Software Preservation Network Series

By Jessica Meyerson and Zach Vowell

This post is the first in our series on the Software Preservation Network 2016 Forum.

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Software Preservation Network logoThe Software Preservation Network (SPN) 2016 Forum was held Monday, August 1st, 2016 on the Georgia State University campus in downtown Atlanta, Georgia. The SPN 2016 Forum theme, “Action Research: Empowering the Cultural Heritage Community and Mapping Out Next Steps for Software Preservation” reflected the mission of the Software Preservation Network (SPN) — to solicit community input and build consensus around next steps for preserving software at scale as part of the larger effort to ensure long-term access to digital objects. Over the next few weeks, bloggERS will be publishing a series of posts about the Forum, written by attendees. This blog post series speaks to the core beliefs of the Software Preservation Network team:

  • Reflection is essential to our practice. Our Volunteer Blog Post Authors represent a team of Reflective Practitioners — helping us to derive and articulate insights from their embodied experience as Forum attendees and participants.  
  • The practice of critical reflection around software preservation must incorporate members from complementary domains to actively participate in a coordinated effort to develop a sustainable, national strategy for proprietary software licensing and collection — pulling heavily from the collective, embodied experience and expertise of researcher-practitioners in law, archives, libraries, museums, software development and other domains.

Community participation was key to the Forum’s success and proposals were invited on topics including:

  • Current collaborations/consortial efforts
  • Collective software licensing approaches
  • Preservation efforts
  • Emulated or virtualized access options
  • Organizational structures that have worked for other multi-institutional initiatives that may work for software preservation

Our call for proposals received an enthusiastic response — so much so, that we embarked on a happy experiment to push the conversation forward, and closer to actionable next steps. We asked our participants to scrap their original proposal and work together in teams to identify overlaps/intersections across projects AND design an activity to facilitate meaningful engagement among attendees. They all said yes — to ambiguity, to experimentation, and to dedicating more of their time and energy towards making the Forum a valuable experience. The final Forum schedule can be found here, but for a preview of what you’ll be hearing about over the course of this blog post series, below is a list of sessions and their participants:

ICE BREAKER ACTIVITY

SESSION 1 – Legal and Policy Aspects of Software Preservation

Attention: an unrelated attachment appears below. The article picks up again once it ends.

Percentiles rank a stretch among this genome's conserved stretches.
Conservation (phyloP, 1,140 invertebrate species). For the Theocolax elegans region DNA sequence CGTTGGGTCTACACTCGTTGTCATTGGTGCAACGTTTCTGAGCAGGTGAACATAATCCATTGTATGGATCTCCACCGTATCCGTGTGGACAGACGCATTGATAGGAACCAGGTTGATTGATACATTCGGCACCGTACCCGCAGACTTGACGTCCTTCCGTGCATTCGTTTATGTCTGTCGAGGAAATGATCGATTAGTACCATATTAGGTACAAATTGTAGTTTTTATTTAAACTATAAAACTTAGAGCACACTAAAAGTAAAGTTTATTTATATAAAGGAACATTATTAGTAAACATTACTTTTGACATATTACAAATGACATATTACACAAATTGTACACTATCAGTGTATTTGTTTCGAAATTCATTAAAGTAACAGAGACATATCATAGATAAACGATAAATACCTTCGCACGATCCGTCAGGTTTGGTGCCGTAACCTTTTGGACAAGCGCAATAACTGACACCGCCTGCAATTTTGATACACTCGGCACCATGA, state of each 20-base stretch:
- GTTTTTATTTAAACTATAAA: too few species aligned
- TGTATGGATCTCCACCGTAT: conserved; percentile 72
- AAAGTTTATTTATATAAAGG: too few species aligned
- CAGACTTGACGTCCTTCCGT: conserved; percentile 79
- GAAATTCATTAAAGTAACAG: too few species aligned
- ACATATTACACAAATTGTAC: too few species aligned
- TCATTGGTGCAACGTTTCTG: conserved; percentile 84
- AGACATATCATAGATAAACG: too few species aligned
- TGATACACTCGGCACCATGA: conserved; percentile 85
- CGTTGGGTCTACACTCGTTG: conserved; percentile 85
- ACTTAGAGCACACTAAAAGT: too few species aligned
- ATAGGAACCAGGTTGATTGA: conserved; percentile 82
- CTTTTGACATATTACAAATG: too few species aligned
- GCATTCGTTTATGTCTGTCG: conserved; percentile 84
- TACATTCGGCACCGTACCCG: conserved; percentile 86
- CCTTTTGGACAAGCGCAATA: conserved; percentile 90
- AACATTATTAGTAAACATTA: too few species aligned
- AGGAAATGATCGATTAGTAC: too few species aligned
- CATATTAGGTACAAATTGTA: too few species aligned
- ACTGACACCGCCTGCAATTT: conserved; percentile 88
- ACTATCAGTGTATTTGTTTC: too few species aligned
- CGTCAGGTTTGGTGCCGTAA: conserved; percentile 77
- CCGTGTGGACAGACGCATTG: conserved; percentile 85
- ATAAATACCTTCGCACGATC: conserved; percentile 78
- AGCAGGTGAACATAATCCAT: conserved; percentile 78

• Henry Lowood – Stanford University
  • Zach Vowell – Software Preservation Network

SESSION 2 – Current Collecting, Processing of and Access to Legacy Software

  • Glynn Edwards – Stanford University
  • Jason Scott – Internet Archive
  • Doug White – National Software Reference Library
  • Paula Jabloner – Computer History Museum

SESSION 3 – Research and Data on Software Preservation

  • Micah Altman – Massachusetts Institute of Technology
  • Jessica Meyerson & Zach Vowell – Software Preservation Network

BRAINSTORMING BREAK

SESSION 4 – Partnerships Forming Around Software Preservation

  • Aliza Leventhal – Sasaki Associates
  • Tim Walsh – Canadian Centre for Architecture
  • Nicholas Taylor – Stanford University
  • Ryder Kouba – The American University in Cairo

SESSION 5 – Community Roadmapping

As you read the posts in this series, if you are inspired to get involved with this growing community of dedicated colleagues, there are several ways to dive in:

  • Submit a use case. We ask, for the sake of easier analysis/comparison (finding common themes across use cases) that you follow this general structure.
  • We are scheduled to send out a version of our software preservation community roadmap on these listservs — please let us know if there are other groups of folks that might be interested.
  • Sign up to participate in the working groups that have been formed around the community roadmap.

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Zach Vowell has worked with born-digital collection material since 2007, and has served as Digital Archivist at at the Robert E. Kennedy Library, California Polytechnic State University, San Luis Obispo since 2013. At Cal Poly, he is co-primary investigator of the IMLS-funded Software Preservation Network project, and leads digital preservation efforts within Kennedy Library’s Special Collections. Zach has long recognized the need to strategically preserve software in order to provide long-term access to archival collections.

Jessica Meyerson is Digital Archivist at the Briscoe Center for American History at the University of Texas in Austin, where she is responsible for building infrastructure to support digital preservation and access. Jessica earned her M.S.I.S. from the University of Texas at Austin with specializations in digital archives and preservation. She is Co-PI on the IMLS-funded Software Preservation Network – a role that allows her to promote the essential role of software preservation in responsible and effective digital stewardship.